Resurrection—the physical reality, not the metaphorical interpretation—puts everything we imagine about heaven to the test. My new book, Heaven: Our Enduring Fascination With the Afterlife, argues that while 80 percent of Americans say they believe in heaven, few of us have the slightest clue about what we mean.Then she uses polling data to show that less Americans believe in Resurrection of our bodies to show we can't know for sure anything. I didn't know that truth was up for a vote.
But, it gets worse. She calls Jesus "typically cranky."
Resurrection presented credibility problems from the outset. Who, the Sadducees taunted Jesus, does the man who married seven wives in succession reside with in heaven? The subtext of their teasing is obvious: if the resurrection is true, as Jesus promised, then in heaven you must have your wife, and all the things that go along with wives: sex, arguments, dinner. Jesus responds in a typically cranky way: "You just don't get it," he says (my paraphrase). "You are wrong," he said in Matthew's Gospel, "because you know neither the Scriptures nor the power of God."She goes on to say that having an immortal soul, and not resurrection of the body, is "more reasonable".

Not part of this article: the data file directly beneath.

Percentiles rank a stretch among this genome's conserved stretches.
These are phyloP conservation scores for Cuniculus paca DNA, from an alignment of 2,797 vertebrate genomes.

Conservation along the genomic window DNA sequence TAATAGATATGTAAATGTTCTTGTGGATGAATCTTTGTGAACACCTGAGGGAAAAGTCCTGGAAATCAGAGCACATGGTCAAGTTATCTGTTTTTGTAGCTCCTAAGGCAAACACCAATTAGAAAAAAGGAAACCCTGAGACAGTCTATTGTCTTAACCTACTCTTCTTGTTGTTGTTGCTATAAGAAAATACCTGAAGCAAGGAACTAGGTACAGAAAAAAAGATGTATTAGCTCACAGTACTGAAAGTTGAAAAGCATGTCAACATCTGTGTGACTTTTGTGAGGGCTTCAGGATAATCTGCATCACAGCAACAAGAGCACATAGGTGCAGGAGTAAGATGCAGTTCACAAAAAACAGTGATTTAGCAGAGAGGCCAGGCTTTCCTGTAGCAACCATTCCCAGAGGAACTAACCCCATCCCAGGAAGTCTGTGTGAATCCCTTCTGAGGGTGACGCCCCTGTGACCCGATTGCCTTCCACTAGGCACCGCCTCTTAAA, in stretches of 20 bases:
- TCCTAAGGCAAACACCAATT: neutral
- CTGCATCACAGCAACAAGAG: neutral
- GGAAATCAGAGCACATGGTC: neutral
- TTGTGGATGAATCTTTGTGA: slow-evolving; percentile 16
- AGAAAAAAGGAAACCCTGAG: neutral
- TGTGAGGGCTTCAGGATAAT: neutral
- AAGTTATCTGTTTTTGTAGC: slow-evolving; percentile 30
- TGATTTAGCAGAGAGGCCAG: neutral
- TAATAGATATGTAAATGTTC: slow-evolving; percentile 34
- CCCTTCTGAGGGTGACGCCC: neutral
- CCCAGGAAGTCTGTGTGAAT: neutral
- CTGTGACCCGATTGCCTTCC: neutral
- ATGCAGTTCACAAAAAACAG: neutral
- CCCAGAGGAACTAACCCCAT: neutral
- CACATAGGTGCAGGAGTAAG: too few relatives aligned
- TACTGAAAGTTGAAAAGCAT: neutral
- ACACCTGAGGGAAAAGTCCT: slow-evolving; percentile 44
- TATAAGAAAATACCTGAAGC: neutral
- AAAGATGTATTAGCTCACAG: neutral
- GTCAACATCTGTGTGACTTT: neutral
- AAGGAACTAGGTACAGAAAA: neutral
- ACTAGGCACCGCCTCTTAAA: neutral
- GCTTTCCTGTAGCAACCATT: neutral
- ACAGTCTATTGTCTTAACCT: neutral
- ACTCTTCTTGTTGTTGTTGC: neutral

Ultimately her article, and her book, come down to this - you can't explain the afterlife. Well, even if she was a believer, she couldn't explain it, none of us can.
But, that is no reason to through orthodox Christian beliefs, Sacred Scripture, the power of God, and the life of Jesus under the bus.
Of course, that kind of narrative probably won't sell as many books. This is proved by the even more useless article - "Can Science Explain Heaven?" - I wonder what the answer is...maybe you will have to buy the book to find out...